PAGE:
Flying EAA Young Eagles is Hard Work for All Involved

8:38 PM


By Dan Pimentel,
Airplanista Blog Editor
Just about anyone who reads this blog knows about EAA’s highly-successful Young Eagles program, a well-organized and mature initiative that has now given free airplane rides to over two million kids ages 8-17 since being founded in 1992. Every one of those airplane rides was flown by a volunteer EAA pilot burning his or her own gas, supported on the ground by a team of other volunteers who keep the planes full of kids, many taking their very first ride in a general aviation airplane.
Today, I traveled south from my Eugene, Oregon home to help EAA chapter 31 in Creswell, Oregon host their annual July 4th Young Eagles event. Before I dove in and helped though, I got to enjoy some very cool aviating in a 1946 Cessna 120:
Each year on Independence Day, local pilots in the Southern Willamette Valley get together and organize a flyover of the very popular Creswell July 4th Parade. It is partly to celebrate the holiday, but also a way to promote the day’s Young Eagles flights being flown from Hobby Field Airport (77S). I lucked into a flight in a fellow EAA chapter 1457’s vintage Cessna, and we were #9 of nine airplanes in the flyover. After a pair of RVs led the flyover with smoke on, a couple more RVs followed, plus a Decathlon, a Piper Cherokee 180G, a Skyhawk, a Piper Cub and the 120. We did a pair of passes straight up Main Street USA at about 1,200MSL, and it was a very fun way to celebrate the 4th while also celebrating general aviation.
Back at the airport, kids had already started signing up at 730AM, and more signed up before departing for the parade. But when the parade let out, the flood of interested kids and their parents descended on the chapter 31 clubhouse, and pandemonium ensued:
There must have been about 12 EAA volunteers supporting most of the flyover planes as they started giving a bunch of interested Young Eagles their rides. Some people frantically entered names and data into the club’s PC and spit out Young Eagles certificates, another processed the completed applications and attempted to keep them in order. My job was “runner” which is a classy way to say “wrangler.” I basically found a pilot who had just returned and was ready to load up kids again, and then located the paperwork for those kids. I’d then attempt to find the kids, wrangle them into one place, grab their logbooks and introduce them to their pilot. If everything clicked, the kids would meet a friendly pilot and they would wander over to the airplane to begin their pre-flight introduction.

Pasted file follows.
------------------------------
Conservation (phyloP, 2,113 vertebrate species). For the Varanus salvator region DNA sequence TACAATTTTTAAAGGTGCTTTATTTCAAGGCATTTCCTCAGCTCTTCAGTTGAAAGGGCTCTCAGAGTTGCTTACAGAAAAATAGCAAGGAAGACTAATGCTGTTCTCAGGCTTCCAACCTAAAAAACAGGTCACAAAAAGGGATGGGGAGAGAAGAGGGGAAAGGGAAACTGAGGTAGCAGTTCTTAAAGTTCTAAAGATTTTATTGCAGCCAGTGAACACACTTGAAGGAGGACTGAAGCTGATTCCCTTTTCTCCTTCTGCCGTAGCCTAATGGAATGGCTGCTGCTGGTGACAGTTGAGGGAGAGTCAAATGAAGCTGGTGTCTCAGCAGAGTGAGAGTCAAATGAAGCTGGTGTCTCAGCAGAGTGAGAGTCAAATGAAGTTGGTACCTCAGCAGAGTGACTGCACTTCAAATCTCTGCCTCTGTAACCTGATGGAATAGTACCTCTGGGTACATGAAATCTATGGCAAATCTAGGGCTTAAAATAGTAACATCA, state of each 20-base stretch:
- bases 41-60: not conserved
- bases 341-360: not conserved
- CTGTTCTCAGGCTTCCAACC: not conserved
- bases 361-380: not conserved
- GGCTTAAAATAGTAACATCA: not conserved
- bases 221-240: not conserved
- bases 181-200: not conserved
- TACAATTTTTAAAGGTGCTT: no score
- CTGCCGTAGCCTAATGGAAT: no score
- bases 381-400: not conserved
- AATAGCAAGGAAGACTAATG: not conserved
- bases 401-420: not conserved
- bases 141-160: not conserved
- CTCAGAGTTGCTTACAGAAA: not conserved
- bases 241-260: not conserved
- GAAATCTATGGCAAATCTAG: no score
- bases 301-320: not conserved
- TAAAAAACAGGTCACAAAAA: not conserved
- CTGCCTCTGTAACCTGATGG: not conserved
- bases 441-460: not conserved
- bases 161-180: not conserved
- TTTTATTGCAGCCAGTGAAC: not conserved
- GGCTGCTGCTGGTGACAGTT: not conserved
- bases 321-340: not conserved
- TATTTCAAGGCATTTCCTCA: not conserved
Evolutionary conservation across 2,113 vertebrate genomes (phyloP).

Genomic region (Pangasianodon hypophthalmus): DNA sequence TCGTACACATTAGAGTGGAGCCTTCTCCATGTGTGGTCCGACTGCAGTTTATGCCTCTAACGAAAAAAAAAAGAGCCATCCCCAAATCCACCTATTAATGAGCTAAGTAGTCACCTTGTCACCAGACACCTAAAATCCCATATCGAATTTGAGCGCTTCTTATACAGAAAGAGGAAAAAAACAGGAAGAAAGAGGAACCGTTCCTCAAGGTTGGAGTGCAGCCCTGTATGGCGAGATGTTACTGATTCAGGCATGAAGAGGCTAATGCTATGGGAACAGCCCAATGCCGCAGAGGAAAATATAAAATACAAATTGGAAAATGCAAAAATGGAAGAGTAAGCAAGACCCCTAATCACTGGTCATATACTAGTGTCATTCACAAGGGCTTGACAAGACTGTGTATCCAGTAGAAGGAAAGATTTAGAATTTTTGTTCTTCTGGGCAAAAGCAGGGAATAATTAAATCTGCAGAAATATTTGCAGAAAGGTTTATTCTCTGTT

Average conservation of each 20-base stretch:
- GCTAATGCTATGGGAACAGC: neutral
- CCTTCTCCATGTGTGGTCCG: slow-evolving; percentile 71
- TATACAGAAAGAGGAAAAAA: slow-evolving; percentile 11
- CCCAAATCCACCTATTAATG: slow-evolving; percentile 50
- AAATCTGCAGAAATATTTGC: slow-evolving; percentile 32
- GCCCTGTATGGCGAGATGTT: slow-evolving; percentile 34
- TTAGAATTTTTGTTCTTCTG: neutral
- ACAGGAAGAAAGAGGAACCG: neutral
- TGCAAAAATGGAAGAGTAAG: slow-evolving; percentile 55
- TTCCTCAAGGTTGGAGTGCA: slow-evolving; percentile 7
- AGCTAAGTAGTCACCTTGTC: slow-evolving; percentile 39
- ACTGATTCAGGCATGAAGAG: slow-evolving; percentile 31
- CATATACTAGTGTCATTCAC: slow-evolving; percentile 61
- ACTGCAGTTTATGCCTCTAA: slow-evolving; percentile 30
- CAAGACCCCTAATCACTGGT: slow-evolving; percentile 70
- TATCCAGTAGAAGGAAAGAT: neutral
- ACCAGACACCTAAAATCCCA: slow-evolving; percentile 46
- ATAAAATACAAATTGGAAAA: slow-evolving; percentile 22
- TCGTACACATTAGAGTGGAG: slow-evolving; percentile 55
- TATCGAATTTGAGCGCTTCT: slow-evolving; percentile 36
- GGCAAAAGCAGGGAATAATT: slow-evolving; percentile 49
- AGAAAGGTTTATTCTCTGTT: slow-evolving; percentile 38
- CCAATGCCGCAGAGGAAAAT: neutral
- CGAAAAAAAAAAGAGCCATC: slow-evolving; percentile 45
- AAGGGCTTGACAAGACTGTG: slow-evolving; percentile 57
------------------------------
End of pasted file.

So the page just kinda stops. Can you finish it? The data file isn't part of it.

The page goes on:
Of course, it did not always click.
When you are trying to wrangle a dozen or more pilots and satisfy probably 200 kids and their parents, it can get pretty intense. The situation was compounded by the design of the event. The chapter clubhouse is at one end of the airport with grass parking for maybe three airplanes, but the rest had to operate from the ramp area far away at the other end of the airport. So in some instances, I’d wrangle the kids, hike them down to the ramp area, only to find out the pilot had hiked back to the clubhouse looking for his next load of kids! We’d have to sort it all out, and eventually kids and pilot would be united and aviating could take place.
As I was working hard to stay on track, I noticed a couple of handheld aviation radios just sitting behind the sign-up table. The head of the event and I both grabbed one, jumped on the “ground” frequency for this non-towered airport, and I hiked back to the ramp to be his eyes, hoping to streamline the process. 

Great plan, right? Well, Mother Nature had other plans…
Once I made it to the ramp, radio in hand, the first pilot I spoke with was the Decathlon driver who said the direct crosswinds 10G20 was enough to ground him for the day. He had been watching everything from Skylanes to RVs go around due to the gusty conditions, and wisely chose to park his airplane so as to not risk scaring the crap out of some impressionable young kid. One by one, the Luscumbe, the Cessna 120, the Skyhawk, they all started coming to the same conclusion, the crosswinds were just too severe to continue flying. This decision coincided perfectly with a flood of new kids hammering the sign-up table looking for rides. The chapter could have easily used 20 more airplanes to give all the kids rides that wanted one.
I had to depart mid-afternoon, but came away with a new respect for all the EAA Young Eagles volunteers who have contributed to the program flying over two million kids. It is incredibly hard work to put one of these large events on. But when you see the anticipation of the kids as they meet their pilot, and see their big grins when they climb out of the plane after their ride, every tiny bit of work to make this happen is worth it.

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